Henry Moore; as edgy as a Yorkshire outcrop, as soft as rain.

For Henry Moore, art was the expression of the imagination rather than representation.   He was not just a craftsman, he was an explorer.  With typical Yorkshire bluntness,  he declared, ‘I express myself in shapes; that’s my language.’  The same recurrent shapes featured prominently in Moore’s  work, the reclining female figure, the holes, the mother and child.  

Moore was the youngest of seven children from Castleford.  His father was a miner.  They were not well off.  His early work was influenced by the primitive; Etruscan funerary monuments, pre Columbian Mexican figures, the statues on Easter Island, Sumerian art, African masks. These forms appealed directly to his emotions.  His reclining figures bear a striking resemblance to the Chac Mool, the Gods in the Yucatan temples.  Action during the First World War traumatised the young man and must have added its influence to his deformed bodily shapes with holes in them. 

Most of Moore’s sculptures were direct carvings, like Jacob Epstein’s. He wanted to keep faith with the medium.  He liked to use local stone; the veins and colour and blemishes in the stone became an integral part of his sculptures.  Like Michelangelo, who quarried his own stone at Carrera,   Moore had a feeling for the material, lived with it until something meaningful crystallised in it.  Craft then shaped it to the final realisation.  He placed his large reclining figures with the gaps and holes in the landscape, so they not only part of the landscape, but you could see the landscape through them. 

Moore didn’t achieve public recognition until the Second World War when Kenneth Clark appointed him a wartime artist.  His images of people asleep on the platforms of tube stations in London summed up the solid, indomitable spirit of Londoners during the blitz and expressed something of hilself.  He would go down into the underground stations, incongruous in his suit and tie  and just observe; he didn’t want to intrude.  He made notes on the way out and then drew what he saw later. 

Moore’s sculptures,  outside the art gallery in Leeds or spaced out in Bretton Park, seem as familiar as Yorkshire pudding, but a new exhibition of his work shows him as edgy and awkward as a Pennine outcrop.  He was influenced by the work of TS Eliot, DH Lawrence and Sigmund Freud.  For Moore, the body as object was erotic, vulnerable, violated, visceral, deformed, open and fragmented.  It allied sex and death; a literal, honest counterpoint to Stalinist ‘realism’; he showed it as it was, not how others wanted it to be.  Formed at the time of global conflict and political upheaval, but heavily influenced by his early life,   Moore’s art was troubling.  The forms an artist creates are an inescapable part of his make-up; Moore’s make-up was troubled.  He longed to know where he came from.  ‘What shape did my mother have before I knew she was my mother?’   One cannot go back further than he has – the moment before one became two.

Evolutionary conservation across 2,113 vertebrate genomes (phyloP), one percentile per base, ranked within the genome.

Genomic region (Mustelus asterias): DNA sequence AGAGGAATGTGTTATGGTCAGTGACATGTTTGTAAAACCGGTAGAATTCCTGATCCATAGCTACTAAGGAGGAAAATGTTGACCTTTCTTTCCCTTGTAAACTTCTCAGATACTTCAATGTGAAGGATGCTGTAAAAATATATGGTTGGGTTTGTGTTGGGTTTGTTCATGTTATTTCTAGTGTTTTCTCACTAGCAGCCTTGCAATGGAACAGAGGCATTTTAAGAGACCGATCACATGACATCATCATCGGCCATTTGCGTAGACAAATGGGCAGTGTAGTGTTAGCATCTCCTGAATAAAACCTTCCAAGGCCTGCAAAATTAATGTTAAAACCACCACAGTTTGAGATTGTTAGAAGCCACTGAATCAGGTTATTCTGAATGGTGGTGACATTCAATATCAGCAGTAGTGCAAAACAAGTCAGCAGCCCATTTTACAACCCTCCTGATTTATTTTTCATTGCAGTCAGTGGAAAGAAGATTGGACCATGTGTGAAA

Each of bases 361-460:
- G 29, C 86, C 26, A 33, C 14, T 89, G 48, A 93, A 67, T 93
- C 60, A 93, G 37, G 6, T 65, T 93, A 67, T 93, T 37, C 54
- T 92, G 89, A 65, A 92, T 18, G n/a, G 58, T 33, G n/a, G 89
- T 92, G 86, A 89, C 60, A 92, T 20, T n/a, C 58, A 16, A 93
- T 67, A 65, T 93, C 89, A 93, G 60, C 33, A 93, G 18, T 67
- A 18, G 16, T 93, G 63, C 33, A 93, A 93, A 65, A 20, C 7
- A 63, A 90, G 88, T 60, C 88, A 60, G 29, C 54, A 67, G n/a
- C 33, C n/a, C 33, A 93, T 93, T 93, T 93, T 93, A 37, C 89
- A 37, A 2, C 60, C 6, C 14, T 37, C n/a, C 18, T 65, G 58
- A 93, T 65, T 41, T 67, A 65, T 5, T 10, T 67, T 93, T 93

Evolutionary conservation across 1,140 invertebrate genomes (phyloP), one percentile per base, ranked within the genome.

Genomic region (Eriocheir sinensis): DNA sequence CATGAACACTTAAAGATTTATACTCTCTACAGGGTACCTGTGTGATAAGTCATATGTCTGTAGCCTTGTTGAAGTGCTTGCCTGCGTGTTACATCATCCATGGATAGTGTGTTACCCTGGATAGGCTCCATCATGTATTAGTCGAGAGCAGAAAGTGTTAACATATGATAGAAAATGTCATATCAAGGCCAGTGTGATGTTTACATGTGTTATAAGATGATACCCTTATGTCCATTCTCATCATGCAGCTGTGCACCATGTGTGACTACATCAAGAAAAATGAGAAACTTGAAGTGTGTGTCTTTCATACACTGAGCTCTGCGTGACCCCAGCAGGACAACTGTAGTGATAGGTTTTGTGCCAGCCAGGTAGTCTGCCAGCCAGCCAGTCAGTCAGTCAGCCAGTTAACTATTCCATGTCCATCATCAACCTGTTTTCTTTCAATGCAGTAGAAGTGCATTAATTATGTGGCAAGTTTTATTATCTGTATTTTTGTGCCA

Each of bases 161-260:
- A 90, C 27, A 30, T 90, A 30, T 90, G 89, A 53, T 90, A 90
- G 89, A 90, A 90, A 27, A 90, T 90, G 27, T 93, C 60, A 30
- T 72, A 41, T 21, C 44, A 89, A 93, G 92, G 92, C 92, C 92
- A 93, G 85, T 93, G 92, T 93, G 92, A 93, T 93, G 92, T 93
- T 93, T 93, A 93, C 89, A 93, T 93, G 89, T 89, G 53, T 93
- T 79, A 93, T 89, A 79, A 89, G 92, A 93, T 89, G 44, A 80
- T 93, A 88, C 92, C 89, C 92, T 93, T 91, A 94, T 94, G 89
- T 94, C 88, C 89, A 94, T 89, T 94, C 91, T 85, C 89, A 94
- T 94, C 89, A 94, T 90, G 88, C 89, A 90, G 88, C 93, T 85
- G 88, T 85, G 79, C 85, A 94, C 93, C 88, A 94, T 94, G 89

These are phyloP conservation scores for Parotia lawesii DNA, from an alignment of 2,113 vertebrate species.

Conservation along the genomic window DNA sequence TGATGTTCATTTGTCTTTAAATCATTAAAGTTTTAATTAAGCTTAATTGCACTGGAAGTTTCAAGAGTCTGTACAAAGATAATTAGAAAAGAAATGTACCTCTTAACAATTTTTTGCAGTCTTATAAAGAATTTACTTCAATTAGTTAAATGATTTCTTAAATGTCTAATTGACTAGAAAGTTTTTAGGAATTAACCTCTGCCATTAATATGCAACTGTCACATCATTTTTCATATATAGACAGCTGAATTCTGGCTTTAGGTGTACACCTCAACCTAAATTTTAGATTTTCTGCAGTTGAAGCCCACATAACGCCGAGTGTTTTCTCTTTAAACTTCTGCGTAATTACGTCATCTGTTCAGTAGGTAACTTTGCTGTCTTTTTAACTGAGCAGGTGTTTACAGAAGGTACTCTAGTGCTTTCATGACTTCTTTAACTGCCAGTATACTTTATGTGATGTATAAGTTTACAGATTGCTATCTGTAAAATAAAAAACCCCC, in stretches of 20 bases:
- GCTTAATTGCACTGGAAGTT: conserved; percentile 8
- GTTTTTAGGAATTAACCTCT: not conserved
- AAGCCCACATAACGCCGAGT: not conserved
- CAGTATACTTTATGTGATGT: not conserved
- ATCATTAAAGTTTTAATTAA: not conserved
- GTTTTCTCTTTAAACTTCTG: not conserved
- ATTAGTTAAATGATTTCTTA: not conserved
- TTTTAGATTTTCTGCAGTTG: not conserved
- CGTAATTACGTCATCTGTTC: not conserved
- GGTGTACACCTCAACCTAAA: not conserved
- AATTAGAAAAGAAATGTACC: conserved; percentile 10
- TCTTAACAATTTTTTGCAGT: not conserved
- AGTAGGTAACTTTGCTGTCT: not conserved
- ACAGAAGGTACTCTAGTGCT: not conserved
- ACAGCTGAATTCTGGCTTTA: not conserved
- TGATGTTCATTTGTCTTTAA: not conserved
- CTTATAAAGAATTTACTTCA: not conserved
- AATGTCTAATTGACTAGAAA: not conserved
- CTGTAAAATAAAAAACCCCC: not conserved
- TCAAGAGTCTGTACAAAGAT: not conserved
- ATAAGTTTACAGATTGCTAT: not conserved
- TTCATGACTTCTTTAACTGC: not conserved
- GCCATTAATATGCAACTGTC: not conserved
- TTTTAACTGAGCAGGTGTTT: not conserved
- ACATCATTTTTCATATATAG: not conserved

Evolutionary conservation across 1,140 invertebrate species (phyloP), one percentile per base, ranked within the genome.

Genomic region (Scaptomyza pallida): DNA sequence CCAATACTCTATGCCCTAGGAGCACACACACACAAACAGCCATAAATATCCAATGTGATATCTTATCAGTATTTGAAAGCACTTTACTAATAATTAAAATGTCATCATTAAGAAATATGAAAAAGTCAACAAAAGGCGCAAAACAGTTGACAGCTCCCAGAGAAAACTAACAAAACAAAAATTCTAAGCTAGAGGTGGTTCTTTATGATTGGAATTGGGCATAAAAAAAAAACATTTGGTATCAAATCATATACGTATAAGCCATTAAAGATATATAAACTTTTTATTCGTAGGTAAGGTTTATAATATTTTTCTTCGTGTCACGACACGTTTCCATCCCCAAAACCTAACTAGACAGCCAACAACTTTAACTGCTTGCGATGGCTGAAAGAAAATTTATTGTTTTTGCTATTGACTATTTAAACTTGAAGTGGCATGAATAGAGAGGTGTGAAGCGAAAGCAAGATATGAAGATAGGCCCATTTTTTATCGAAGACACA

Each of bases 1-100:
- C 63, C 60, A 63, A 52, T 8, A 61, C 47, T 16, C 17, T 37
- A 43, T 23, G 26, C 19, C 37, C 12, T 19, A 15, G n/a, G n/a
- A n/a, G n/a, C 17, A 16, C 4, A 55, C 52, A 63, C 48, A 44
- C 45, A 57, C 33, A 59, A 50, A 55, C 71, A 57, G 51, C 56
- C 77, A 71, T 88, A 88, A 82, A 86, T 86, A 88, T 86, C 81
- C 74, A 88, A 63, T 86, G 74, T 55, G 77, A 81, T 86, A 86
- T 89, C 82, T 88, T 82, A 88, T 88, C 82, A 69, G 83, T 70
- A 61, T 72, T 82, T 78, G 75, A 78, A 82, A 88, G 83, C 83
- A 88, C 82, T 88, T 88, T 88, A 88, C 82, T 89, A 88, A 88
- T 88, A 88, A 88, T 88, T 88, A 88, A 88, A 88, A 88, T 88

Henry Moore was a big man, a working man, craggy and direct,  but as emotional as the wind and rain. There is fear and evasion in his observant eyes.  His celebrity attracted psychoanalytical interpretation, but Moore never wanted to see any hidden or unconscious meaning in the shapes he created.  ‘I felt that if I understood too much about myself I would stop working.’

Eric Neumann in ‘The Archetypical World of Henry Moore’, noted that none of his mother and child compositions were gazing at each other.  And for him, the holes represented separation – the space between too much and too little meaning.   Sometimes the mother was represented as a breast with the head of the infant fused with it and sometimes the infant was a bird devouring the breast and the mother had it by the neck.  It was the psychoanalyst, Melanie Klein, who talked about the significance of the good breast and the bad breast as polarised representations of the mother in the child’s mind.   Within selfhood turns the phantasy of childhood; truth, history and sensation twisted into a familiar form.   Moore acknowledged that he might have ‘a mother fixation’, but none- the-less reports a close relationship with his mother. 

Another psychoanalyst, Francis Tustin has written that Moore’s oeuvre suggests autistic relationships, not related to the gaze or the word but more to the touch.  Moore talked about a common fund of understandable shapes.  He had a tactile relationship with his objects and his medium.  His most expressive memory of his mother was of rubbing her rheumatic back with linament.  It is hardly surprising, therefore, that his female forms are large, substantial maternal figures with broad backs.  Autism is also suggested in the gaps, the bits of the body that don’t connect.   Tustin concludes, by rather fanciful rhetoric, that Moore overcame his autistic childhood  by being able to enfold his experience into the living sensation of shape; thus avoiding the black hole at the very edge of meaning. 

One can almost hear the big man sigh.    


The new exhibition at Tate Britain has been heralded by The Guardian as the most important exhibition of Moore’s work for a generation.  I spent a day there and will go back.